- Nanoparticle Paint Enables Fraud-Proof Credit Cards
ENSCHEDE, Netherlands, Dec. 16, 2014 — Light could soon build a brick wall between credit cards and hackers, as a fraud-proof authentication technique can keep credit cards and the identities associated with them secure.
The technique — quantum-secure authentication (QSA), developed by a team from the University of Twente — has experimentally been shown to confirm the identity of any person or object, including debit and credit cards, even if essential information has been stolen. Using light, the researchers created a secure question-and-answer authentication exchange that cannot be copied.
The quantum properties of photons allow them to be in multiple locations simultaneously to convey these authentication processes, such as those used to authorize credit card transactions.
Light is used to establish a secure authentication exchange that cannot be copied. Courtesy of University of Twente.
“Single photons of light have very special properties that seem to defy normal behavior,” said professor Dr. Pepijn W.H. Pinkse. “When properly harnessed, they can encode information in such a way that prevents attackers from determining what the information is.”
The new technique works by transmitting a small, specific number of photons onto a specially prepared surface on a credit card and then observing the pattern they create.
“The key is authenticated by illuminating it with a light pulse containing fewer photons than spatial degrees of freedom and verifying the spatial shape of the reflected light,” the researchers wrote in the study. Attempts by a hacker to observe the authentication exchange would collapse the quantum nature of the light and destroy the information being transmitted.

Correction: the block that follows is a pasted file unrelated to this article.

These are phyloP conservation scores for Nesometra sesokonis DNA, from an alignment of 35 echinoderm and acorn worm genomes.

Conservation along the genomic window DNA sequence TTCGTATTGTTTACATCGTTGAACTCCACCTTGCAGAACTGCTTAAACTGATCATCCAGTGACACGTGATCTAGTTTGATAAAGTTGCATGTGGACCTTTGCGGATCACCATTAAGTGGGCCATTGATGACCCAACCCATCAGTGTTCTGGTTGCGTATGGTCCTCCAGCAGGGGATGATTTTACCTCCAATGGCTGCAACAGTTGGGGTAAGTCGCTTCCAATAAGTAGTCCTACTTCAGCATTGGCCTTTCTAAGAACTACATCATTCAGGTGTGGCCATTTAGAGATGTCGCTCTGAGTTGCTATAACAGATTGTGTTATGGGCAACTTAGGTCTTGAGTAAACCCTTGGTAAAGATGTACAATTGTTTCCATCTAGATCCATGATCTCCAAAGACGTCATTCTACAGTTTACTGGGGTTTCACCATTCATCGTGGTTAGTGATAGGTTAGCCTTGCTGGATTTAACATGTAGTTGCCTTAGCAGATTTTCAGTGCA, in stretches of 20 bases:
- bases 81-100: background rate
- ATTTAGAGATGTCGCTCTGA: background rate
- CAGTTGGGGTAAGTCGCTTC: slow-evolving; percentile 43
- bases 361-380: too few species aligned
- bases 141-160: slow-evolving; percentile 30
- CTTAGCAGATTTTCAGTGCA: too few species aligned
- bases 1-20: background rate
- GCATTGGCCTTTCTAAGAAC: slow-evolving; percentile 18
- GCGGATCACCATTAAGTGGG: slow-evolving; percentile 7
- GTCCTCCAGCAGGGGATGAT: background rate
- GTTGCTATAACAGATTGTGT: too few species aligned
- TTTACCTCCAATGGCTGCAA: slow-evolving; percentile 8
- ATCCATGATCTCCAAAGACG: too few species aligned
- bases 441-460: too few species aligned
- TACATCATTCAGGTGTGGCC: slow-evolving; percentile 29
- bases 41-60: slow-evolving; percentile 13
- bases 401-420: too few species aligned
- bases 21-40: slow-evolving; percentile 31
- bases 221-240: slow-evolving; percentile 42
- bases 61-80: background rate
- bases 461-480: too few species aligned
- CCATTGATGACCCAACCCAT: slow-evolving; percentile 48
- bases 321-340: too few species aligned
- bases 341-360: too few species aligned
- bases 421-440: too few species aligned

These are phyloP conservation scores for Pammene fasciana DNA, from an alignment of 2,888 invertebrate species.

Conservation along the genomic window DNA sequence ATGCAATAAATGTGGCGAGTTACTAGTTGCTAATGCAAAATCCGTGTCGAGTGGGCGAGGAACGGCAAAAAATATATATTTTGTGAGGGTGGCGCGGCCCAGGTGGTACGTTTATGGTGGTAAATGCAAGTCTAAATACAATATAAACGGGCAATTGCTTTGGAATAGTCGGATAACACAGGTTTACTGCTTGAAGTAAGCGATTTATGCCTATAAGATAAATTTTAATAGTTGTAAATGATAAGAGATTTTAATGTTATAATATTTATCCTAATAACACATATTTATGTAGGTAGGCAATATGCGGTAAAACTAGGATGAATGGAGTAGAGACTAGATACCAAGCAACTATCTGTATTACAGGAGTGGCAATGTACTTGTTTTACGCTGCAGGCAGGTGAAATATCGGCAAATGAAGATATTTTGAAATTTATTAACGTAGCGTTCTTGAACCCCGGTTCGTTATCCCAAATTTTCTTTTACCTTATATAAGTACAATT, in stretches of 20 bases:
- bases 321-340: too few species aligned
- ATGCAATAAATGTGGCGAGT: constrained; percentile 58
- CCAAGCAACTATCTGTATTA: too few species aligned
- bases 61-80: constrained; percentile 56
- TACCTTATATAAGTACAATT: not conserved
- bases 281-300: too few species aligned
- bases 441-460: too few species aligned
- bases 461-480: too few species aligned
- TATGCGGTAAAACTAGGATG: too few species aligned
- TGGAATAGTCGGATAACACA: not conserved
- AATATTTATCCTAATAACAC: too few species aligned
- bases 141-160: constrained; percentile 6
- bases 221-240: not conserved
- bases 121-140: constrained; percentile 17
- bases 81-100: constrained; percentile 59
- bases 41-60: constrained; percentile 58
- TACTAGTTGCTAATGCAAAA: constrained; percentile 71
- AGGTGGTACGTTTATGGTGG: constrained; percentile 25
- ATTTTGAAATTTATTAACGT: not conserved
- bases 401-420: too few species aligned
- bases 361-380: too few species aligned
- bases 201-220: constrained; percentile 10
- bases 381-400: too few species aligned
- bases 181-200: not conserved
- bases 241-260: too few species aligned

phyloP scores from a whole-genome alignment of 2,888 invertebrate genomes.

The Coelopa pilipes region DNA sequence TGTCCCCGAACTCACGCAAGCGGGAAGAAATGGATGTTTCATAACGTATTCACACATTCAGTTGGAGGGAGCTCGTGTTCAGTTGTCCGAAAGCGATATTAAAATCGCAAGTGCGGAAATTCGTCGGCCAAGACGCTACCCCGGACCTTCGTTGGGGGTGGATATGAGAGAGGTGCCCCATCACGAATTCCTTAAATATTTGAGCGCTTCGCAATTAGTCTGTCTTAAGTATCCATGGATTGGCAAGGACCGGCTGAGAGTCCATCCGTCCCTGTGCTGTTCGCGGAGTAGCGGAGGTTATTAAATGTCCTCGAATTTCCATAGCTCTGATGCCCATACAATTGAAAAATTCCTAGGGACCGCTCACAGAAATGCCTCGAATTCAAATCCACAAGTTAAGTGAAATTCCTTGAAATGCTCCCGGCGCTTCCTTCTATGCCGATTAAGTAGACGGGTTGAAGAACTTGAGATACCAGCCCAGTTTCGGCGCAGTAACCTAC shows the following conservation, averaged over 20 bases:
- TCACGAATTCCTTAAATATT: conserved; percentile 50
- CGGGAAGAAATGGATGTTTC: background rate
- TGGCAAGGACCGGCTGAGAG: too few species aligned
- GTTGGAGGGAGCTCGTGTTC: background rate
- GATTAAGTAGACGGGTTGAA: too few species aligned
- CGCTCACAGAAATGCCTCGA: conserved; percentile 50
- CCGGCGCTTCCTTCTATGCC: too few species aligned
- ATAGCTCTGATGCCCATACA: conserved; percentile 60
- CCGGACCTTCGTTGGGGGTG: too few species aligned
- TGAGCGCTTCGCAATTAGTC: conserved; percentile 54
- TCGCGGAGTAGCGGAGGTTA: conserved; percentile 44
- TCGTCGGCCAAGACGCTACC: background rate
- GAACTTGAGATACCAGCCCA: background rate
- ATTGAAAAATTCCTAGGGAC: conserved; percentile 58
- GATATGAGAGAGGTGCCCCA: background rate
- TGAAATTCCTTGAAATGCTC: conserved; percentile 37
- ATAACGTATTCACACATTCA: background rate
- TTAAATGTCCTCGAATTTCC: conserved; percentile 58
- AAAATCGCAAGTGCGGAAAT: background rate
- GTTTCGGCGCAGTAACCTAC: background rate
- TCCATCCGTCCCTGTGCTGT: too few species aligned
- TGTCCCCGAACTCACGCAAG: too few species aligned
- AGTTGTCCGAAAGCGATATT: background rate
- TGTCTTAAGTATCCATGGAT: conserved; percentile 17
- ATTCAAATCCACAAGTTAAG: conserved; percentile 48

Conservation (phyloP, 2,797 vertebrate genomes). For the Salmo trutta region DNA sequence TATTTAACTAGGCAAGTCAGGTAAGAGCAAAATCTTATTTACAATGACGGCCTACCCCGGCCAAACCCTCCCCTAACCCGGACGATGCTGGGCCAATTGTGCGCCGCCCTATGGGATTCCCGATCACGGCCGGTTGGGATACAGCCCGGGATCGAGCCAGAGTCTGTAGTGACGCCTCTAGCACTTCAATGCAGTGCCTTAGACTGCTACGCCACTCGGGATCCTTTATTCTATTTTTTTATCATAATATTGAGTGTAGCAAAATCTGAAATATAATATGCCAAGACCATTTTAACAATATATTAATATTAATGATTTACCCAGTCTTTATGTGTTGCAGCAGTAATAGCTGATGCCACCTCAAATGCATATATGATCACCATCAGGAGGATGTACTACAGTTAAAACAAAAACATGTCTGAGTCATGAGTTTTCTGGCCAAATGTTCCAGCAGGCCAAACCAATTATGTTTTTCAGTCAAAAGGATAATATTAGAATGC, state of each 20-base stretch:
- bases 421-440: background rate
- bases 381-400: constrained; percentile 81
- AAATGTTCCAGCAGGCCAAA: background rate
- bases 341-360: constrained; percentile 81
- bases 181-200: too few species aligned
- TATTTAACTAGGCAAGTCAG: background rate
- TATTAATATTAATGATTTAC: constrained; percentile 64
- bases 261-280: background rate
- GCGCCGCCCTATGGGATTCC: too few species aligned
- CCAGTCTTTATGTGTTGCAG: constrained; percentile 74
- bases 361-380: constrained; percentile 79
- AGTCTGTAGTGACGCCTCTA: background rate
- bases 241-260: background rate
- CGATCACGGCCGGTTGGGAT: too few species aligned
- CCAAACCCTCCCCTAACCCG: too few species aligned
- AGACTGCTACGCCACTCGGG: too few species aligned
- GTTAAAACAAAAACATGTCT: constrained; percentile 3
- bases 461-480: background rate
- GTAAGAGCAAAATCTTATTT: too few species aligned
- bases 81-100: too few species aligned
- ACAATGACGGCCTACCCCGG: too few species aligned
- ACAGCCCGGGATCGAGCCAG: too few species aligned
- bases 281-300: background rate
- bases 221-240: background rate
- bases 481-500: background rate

Real-world application of the method would involve equipping credit cards with a paper-thin section of white paint that contains millions of nanoparticles. Using a laser, individual photons would be projected into the paint, where they would bounce around the nanoparticles until they escaped back to the surface, creating the pattern used to authenticate the card.
“It would be like dropping 10 bowling balls onto the ground and creating 200 separate impacts,” Pinkse said. “It’s impossible to know precisely what information was sent (what pattern was created on the floor) just by collecting the 10 bowling balls. If you tried to observe them falling, it would disrupt the entire system.”
Unlike conventional security methods, “QSA does not depend on secrecy of stored data, does not depend on unproven mathematical assumptions, and is straightforward to implement with current technology,” according to the study. In addition to credit and debit cards, it could also be used to protect government buildings, banks, identification cards or vehicles.
The work was funded by the Foundation for Fundamental Research on Matter, the STW Technology Foundation, the European Union and the Netherlands Organization for Scientific Research.
The research was published in Optica (doi: 10.1364/optica.1.000421).
For more information, visit www.utwente.nl.
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